Saturday, July 7, 2007

error MSB4018: The "Vbc" task failed unexpectedly.

Today I got this error after moving about a dozen .vb files out of an App_Code directory of an ASP.Net project and into a separate class library project.

error MSB4018: The "Vbc" task failed unexpectedly.

I knew that when I moved all of that code over to this different location the project would not compile so I wasn't surprised to get a few error messages. Well, the nasty thing about this error is that you lose all intellisense and basically Visual Studio becomes Notepad.

I know an aspiring storyteller should always make the sorry really exciting and maybe even include a few car crashes but I think I'll cut to the chase on this one.

After removing all of the .vb files from my project and still not being able to compile I forwarded my problem to the very helpful MSBuild team at Microsoft. It turned out that the problem was that I had manually overridden the "Base Address" setting (Project Properties Compile tab Advanced Compile Options button) with a hex number that was too large for the compiler. So, if you dare to change the base address setting they recommend that set it to a relatively small number. My number was &H98512474.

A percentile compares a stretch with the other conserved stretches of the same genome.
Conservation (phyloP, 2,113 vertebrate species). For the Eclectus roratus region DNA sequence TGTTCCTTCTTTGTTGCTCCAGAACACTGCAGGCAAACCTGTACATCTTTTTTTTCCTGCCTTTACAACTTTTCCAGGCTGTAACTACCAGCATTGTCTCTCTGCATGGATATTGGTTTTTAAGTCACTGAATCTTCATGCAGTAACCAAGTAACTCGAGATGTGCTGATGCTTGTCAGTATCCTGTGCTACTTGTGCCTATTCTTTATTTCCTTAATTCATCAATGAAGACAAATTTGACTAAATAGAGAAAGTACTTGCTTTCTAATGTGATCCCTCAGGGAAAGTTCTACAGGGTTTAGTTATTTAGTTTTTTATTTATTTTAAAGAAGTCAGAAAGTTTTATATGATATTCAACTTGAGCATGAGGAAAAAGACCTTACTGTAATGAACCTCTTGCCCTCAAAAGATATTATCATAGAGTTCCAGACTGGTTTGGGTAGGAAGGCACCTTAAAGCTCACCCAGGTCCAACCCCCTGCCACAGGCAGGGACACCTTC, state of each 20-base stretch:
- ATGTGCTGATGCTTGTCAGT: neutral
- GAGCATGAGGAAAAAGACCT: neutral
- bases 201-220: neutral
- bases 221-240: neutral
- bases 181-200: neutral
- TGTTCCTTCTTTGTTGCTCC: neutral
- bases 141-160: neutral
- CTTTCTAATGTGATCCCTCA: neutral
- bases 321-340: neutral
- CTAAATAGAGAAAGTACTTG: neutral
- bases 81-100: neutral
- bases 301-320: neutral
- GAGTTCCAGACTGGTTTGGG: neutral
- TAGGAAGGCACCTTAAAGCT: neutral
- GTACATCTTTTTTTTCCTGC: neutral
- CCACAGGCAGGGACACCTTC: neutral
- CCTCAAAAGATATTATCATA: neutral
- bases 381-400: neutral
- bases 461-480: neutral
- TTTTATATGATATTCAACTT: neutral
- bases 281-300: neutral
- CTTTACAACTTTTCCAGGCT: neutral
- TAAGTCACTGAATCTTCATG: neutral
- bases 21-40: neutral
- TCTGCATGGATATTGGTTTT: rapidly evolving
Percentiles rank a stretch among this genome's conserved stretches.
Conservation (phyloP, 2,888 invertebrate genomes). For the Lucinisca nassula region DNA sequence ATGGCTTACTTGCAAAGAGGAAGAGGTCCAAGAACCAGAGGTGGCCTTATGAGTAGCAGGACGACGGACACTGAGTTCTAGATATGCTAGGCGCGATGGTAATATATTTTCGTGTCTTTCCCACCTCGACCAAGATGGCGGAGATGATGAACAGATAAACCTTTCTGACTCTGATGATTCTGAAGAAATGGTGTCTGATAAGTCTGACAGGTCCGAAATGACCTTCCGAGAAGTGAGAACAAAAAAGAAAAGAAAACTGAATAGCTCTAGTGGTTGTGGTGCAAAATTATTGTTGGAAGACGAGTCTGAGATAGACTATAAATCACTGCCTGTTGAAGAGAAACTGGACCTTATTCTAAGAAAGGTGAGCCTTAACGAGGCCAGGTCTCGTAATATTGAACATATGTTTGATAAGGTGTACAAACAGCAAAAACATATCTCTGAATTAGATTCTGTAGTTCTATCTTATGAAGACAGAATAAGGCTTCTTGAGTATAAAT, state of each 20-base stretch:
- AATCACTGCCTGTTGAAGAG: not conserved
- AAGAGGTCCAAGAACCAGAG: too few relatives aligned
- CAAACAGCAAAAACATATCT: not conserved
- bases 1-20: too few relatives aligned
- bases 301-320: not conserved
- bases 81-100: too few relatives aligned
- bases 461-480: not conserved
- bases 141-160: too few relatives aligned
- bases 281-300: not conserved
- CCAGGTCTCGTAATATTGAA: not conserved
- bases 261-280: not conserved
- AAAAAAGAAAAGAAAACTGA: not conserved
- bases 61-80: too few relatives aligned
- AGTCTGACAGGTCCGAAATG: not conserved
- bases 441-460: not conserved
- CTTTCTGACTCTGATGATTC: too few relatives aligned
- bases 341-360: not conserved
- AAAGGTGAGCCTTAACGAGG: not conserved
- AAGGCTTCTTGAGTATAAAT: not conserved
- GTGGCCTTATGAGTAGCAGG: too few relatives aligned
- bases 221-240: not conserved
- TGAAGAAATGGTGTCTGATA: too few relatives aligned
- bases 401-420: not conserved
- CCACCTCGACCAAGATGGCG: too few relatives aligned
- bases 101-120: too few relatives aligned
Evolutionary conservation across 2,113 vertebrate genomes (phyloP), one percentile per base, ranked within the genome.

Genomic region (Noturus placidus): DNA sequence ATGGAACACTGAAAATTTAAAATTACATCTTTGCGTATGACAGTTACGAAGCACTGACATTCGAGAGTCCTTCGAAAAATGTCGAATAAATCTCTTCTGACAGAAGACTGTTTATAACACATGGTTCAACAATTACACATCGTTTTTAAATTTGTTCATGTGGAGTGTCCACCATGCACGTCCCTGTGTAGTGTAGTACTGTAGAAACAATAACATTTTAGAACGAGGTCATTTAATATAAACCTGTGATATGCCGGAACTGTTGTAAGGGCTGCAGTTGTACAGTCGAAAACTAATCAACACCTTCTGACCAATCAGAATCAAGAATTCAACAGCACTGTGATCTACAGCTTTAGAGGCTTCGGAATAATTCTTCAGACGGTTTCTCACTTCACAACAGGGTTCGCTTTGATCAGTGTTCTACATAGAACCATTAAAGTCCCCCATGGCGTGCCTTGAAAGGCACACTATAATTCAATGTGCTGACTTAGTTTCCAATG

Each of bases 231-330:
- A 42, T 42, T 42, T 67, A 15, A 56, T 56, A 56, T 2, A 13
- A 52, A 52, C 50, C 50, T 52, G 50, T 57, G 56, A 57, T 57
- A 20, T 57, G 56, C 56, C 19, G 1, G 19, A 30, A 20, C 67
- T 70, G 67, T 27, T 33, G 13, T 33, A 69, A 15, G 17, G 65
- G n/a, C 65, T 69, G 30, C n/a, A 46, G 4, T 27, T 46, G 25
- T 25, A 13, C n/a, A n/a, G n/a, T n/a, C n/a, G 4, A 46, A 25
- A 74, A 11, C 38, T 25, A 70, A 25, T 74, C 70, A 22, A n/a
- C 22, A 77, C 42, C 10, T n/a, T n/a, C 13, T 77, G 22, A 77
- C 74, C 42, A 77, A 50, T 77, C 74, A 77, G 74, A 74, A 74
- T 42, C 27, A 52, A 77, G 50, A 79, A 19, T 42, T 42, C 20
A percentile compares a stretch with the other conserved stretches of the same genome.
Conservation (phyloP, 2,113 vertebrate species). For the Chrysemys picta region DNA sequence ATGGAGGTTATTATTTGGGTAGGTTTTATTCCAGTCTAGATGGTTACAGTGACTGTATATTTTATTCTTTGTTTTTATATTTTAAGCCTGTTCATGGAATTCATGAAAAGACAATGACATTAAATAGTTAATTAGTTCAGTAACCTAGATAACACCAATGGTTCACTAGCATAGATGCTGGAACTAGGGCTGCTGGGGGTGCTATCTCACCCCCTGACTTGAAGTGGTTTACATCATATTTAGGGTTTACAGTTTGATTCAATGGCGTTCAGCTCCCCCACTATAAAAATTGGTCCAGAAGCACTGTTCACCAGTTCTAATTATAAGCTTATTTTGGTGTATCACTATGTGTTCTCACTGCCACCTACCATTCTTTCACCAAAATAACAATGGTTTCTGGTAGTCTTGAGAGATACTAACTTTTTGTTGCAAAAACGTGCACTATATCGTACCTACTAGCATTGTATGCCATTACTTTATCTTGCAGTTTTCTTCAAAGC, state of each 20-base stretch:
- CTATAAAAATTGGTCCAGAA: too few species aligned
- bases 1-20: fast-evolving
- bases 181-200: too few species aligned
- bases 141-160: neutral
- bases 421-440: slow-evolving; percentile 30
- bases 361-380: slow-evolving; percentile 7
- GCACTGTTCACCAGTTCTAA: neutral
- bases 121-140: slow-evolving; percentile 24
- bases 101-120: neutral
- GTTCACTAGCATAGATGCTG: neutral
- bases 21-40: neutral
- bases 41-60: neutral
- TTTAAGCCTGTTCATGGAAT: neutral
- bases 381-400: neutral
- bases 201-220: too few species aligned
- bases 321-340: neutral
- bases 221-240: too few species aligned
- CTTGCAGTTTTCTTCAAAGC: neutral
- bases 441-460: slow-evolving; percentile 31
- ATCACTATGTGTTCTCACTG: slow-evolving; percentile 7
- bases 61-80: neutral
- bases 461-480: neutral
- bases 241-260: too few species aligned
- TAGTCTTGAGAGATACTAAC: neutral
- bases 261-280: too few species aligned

Here is there full recommendation:

In general, you want to keep base addresses lower than 2gig; although each process that you create runs in a virtual process space that on 32 bits is 4gig, you may be causing a fair amount of memory page swapping with such a large address space. What you are trying to avoid by setting the base address is loading into a space someone else is loading into. Collisions occur, and it just slows down the load time of your program. A small amount, but some. By default, VS builds programs at 0x10000000. Now since Microsoft knows that, we move all our dll's to higher ranges. For example, most MSFT components load in the 0x60000000 to 0x80000000 range (Use the tool below and open System.dll from the .Net Framework to see an example).

A good tool to use to help you set an appropriate address is dependency walker. This used to ship as part of Visual Studio but is now open source.

Build your executable, and open it with dependency walker. This will show every dll you are dependent on. Look at the column 'Preferred Base' and 'Virtual Size'. Set your dll to a base that is not taken, and add your virtual size to ensure that you are not tramping over someone else's preferred base.

A good rule of thumb is to use the space between 0x10000000 and 0x40000000. The only time you really need to worry about this is when you're are building a program with several libraries. Since your libraries will all want to load into the same space, they will clash and collide.

Let's just say this was not one of my most joyous adventures but it sure was exciting when I couldn't get a project with no .vb files to compile.

Thanks for joining me on this adventure.

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